Cathodic Protection (CP) is an electrochemical process where DC current is applied to a metal to slow or stop corrosion currents. When properly applied, CP stops the corrosion reaction from occurring.
Cathodic protection works by placing an anode or anodes (external devices) in an electrolyte to create a circuit. Current flows from the anode through the electrolyte to the surface of the structure. Corrosion moves to the anode to stop further corrosion of the structure.
Pipeline CP Example
On an unprotected pipeline, there are naturally occurring potential variations. Wherever you go from a minor positive to a minor negative, there is a current flow where galvanic corrosion will occur. (13:45) If you put CP on that pipeline, for example MATCOR’s linear anode that runs parallel to the pipeline, current is discharged off of the anode and onto the pipeline, preventing corrosion.
Pipeline without CP applied
CP applied to pipeline
Cathodic Protection Systems
Corrosion is a leading cause of premature failure in metallic structures. Operators can extend the service life of their facilities and equipment by installing cathodic protection systems and testing them regularly. CP systems can be designed for maximum life and ease of replacement.
A wide range of civil and industrial applications have used these systems to prevent corrosion for many years. They are typically installed during original construction, major expansions or upgrades. Our systems are typically designed to operate for 30 years or longer.
CP Systems protect infrastructure assets such as above ground storage tanks, buried pipelines, reinforcing steel in concrete structures, heat exchangers, marine piles, sheet pile walls or other metallic structures from corrosion.
What are the Two Types of CP Systems?
Cathodic protection is a means of preventing metal structures—such as pipelines and storage tanks—from reacting with the environment and corroding. When exposed to the environment, carbon steel and other metals break down electrochemically and ultimately fail. Cathodic protection systems prevent the oxidation process from occurring by creating a current flow from the system to the structure.CP 101 Video »
There are two basic types of cathodic protection systems: galvanic and impressed current.
Galvanic Cathodic Protection
Galvanic corrosion is an electrical-chemical process where one metal is more susceptible to corrosion than another when both metals are linked electrically. Galvanic (also called sacrificial) anodes utilized to protect steel structures are an example of galvanic corrosion, where the galvanic anode corrodes to protect the structure.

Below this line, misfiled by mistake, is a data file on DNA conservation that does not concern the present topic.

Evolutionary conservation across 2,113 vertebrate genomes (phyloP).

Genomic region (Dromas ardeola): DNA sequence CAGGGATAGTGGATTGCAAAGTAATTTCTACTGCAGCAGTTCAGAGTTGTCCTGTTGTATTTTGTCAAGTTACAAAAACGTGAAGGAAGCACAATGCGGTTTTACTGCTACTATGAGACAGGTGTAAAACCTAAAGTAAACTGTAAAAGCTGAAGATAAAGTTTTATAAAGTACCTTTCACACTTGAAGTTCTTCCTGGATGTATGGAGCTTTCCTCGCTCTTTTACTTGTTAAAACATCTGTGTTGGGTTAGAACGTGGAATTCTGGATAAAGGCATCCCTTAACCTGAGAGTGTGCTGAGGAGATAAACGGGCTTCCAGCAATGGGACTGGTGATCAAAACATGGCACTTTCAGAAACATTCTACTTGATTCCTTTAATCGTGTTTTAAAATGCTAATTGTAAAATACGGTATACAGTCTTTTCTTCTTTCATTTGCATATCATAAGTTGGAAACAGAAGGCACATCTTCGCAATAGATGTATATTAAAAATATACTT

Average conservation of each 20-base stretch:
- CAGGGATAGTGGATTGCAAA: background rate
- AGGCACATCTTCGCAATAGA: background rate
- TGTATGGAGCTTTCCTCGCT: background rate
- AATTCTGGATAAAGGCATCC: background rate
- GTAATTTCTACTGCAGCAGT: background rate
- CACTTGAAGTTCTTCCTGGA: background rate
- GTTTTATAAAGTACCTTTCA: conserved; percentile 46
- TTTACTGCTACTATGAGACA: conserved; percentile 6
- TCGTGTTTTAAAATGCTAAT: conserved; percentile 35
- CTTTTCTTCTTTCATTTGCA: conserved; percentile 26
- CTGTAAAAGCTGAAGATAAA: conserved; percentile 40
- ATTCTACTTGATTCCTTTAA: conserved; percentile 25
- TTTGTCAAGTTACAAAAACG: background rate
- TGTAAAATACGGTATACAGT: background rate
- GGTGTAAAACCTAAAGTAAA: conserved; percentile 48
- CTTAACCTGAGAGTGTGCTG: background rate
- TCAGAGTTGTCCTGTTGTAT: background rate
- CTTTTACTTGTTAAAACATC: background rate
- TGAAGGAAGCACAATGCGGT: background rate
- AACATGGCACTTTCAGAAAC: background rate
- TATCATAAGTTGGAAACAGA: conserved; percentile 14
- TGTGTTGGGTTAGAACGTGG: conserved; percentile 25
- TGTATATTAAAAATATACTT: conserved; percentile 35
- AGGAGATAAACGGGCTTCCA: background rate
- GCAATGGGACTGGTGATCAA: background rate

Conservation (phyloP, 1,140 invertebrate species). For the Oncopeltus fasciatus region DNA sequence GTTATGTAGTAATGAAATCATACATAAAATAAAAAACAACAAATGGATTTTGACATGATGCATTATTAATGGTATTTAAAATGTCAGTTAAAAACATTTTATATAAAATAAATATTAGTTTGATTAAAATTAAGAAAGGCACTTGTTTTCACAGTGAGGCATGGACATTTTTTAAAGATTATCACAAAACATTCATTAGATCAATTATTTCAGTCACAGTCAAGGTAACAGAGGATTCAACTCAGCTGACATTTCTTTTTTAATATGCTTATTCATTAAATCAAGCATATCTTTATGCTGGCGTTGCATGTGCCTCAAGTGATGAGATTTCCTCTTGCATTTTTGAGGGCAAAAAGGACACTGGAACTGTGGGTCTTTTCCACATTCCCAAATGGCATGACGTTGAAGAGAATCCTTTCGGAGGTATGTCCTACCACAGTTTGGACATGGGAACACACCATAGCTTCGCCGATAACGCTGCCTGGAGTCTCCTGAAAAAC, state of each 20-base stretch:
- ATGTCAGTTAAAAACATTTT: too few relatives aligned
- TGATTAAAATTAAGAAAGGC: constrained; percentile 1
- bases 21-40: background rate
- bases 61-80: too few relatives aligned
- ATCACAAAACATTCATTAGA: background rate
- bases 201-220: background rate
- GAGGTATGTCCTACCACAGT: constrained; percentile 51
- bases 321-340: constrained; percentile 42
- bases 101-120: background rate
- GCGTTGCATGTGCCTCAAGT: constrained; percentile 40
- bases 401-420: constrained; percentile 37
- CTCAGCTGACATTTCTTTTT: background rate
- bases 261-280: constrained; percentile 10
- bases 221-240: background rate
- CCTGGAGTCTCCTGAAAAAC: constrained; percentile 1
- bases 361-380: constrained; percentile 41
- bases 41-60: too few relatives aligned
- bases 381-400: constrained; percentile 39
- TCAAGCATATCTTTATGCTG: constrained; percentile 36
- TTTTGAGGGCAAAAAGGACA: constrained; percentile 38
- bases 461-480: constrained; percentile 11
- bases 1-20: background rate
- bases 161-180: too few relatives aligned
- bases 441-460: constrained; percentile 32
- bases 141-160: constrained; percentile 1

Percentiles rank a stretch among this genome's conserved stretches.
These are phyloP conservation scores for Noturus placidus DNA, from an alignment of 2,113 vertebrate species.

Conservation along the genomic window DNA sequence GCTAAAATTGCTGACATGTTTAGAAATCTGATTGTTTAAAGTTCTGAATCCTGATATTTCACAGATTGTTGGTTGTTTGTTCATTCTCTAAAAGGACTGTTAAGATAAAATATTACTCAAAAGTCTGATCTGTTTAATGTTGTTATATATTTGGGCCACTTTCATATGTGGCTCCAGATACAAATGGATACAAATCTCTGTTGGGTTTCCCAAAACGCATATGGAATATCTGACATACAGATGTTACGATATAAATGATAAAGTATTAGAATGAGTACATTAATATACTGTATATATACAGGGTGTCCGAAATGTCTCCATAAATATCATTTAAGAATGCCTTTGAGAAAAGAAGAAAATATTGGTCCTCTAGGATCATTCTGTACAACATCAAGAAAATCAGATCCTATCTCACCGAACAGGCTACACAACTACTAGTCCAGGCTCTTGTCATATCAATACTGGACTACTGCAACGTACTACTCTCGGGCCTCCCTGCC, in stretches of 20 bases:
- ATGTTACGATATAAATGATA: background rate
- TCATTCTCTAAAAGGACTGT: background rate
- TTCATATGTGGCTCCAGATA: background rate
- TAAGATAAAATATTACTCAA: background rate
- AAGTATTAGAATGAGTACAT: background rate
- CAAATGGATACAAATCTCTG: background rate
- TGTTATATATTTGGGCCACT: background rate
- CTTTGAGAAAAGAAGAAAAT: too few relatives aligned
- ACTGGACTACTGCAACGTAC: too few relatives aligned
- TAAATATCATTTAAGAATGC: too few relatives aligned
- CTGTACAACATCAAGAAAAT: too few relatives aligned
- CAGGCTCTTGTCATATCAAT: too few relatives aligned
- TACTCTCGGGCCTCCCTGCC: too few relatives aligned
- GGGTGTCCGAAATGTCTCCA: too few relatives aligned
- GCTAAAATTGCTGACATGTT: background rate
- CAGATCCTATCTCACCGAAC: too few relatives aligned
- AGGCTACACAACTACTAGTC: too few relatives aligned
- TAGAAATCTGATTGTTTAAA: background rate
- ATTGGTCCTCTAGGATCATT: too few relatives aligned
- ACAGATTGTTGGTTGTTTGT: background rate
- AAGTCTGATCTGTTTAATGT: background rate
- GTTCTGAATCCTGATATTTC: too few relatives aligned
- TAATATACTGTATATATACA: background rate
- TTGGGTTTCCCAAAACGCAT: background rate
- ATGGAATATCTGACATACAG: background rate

A sacrificial anode is a metal anode electrically linked to the structure to be protected that is more reactive to the surrounding corrosive environment. The sacrificial anode corrodes, protecting the metal of the structure being protected.
In a galvanic system, the anodes connected to the protected structure have a natural potential that is more negative than the structure’s. When connected current flows from the anode (more negative potential) to the structure (less negative potential) in a DC circuit.
Galvanic anodes (also referred to as sacrificial anodes), when properly applied, can be used to protect underground steel, marine, internal and industrial structures from corrosion. They do not require an outside power source to operate and are therefore limited in their use. Where properly applied they can be designed to provide long life with ease of operation. Galvanic/sacrificial anodes are available in a variety of configurations, including:
- Bare metal anodes including magnesium, zinc, aluminum and other alloys
- Packaged in backfill for underground use
- Made with external steel straps for mounting to structures
- Ribbon types
- Rod and special shapes
In many applications, the potential difference between the galvanic/sacrificial anode and the steel structure is not enough to generate sufficient current for protection to occur. In these cases, a power supply (rectifier) is used to generate larger potential differences, enabling more current to flow to the structure being protected. This is referred to as an impressed current cathodic protection (ICCP) system.
To be the most effective and economical, CP systems must be designed properly. CP design is the scientific discipline involving:
- An understanding of the environmental conditions and the structure to be protected from corrosion
- Review of options for the structure or application
- Selection of the appropriate system
- Complete design including comprehensive specifications and drawings utilizing the latest engineering software
Design engineers possessing the right expertise and knowledge of the structure to be protected from corrosion should perform all phases of cathodic protection design.
MATCOR Products & Services
MATCOR offers a range of solutions that protect infrastructure assets including:
- Gas pipelines
- Above ground storage tanks
- Marine structures such as docks and piers
- Plant piping
- And more…
MATCOR cathodic protection systems include:
- Impressed current linear anodes
- Deep anode systems
- Tank anode systems
- Marine and water anode systems
- Ground bed anodes
- Internal probe anodes
Additional CP Systems Components
- Cathodic protection rectifiers
- Cathodic protection reference electrodes
- Junction boxes
- Splice kits
- Cathodic protection test stations
Browse all MATCOR CP Solutions
To get in touch with our team of cathodic protection experts for more information, to ask a question or get a quote, please click below. We will respond by phone or email within 24 hours. For immediate assistance, please call +1-215-348-2974.Contact a Corrosion Expert